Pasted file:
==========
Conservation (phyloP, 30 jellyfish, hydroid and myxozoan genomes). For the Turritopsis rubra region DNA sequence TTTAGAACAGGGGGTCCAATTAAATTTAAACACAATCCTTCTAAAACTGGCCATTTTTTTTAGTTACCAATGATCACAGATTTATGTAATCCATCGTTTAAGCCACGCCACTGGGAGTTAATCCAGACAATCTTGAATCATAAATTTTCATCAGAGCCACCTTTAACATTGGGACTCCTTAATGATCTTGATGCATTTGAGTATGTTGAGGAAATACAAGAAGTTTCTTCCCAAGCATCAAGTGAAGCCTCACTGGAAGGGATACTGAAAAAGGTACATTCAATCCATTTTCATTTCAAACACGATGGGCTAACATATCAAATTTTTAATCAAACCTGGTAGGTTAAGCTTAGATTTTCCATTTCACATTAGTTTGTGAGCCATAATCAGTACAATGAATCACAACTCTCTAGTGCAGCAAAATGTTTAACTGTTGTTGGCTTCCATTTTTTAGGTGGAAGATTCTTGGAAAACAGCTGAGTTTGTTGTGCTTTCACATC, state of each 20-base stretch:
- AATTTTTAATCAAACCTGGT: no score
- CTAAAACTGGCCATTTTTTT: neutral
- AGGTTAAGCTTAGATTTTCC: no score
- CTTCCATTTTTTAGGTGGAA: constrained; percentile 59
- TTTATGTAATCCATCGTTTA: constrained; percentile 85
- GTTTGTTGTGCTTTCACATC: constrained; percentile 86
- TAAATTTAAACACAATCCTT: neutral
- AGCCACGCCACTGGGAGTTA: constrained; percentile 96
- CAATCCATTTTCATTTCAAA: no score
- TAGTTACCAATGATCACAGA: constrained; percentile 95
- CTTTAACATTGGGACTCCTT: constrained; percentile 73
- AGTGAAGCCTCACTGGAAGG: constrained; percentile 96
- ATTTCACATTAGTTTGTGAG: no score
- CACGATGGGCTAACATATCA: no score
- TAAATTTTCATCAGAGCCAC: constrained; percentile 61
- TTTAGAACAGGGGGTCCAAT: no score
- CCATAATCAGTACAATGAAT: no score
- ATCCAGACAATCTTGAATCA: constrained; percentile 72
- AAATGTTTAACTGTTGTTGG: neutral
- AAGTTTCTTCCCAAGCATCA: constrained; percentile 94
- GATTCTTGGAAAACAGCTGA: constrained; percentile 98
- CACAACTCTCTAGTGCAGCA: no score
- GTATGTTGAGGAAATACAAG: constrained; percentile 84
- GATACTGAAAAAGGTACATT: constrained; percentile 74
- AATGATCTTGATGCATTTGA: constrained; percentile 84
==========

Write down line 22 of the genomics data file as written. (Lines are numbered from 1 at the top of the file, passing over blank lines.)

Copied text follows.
- GATTCTTGGAAAACAGCTGA: constrained; percentile 98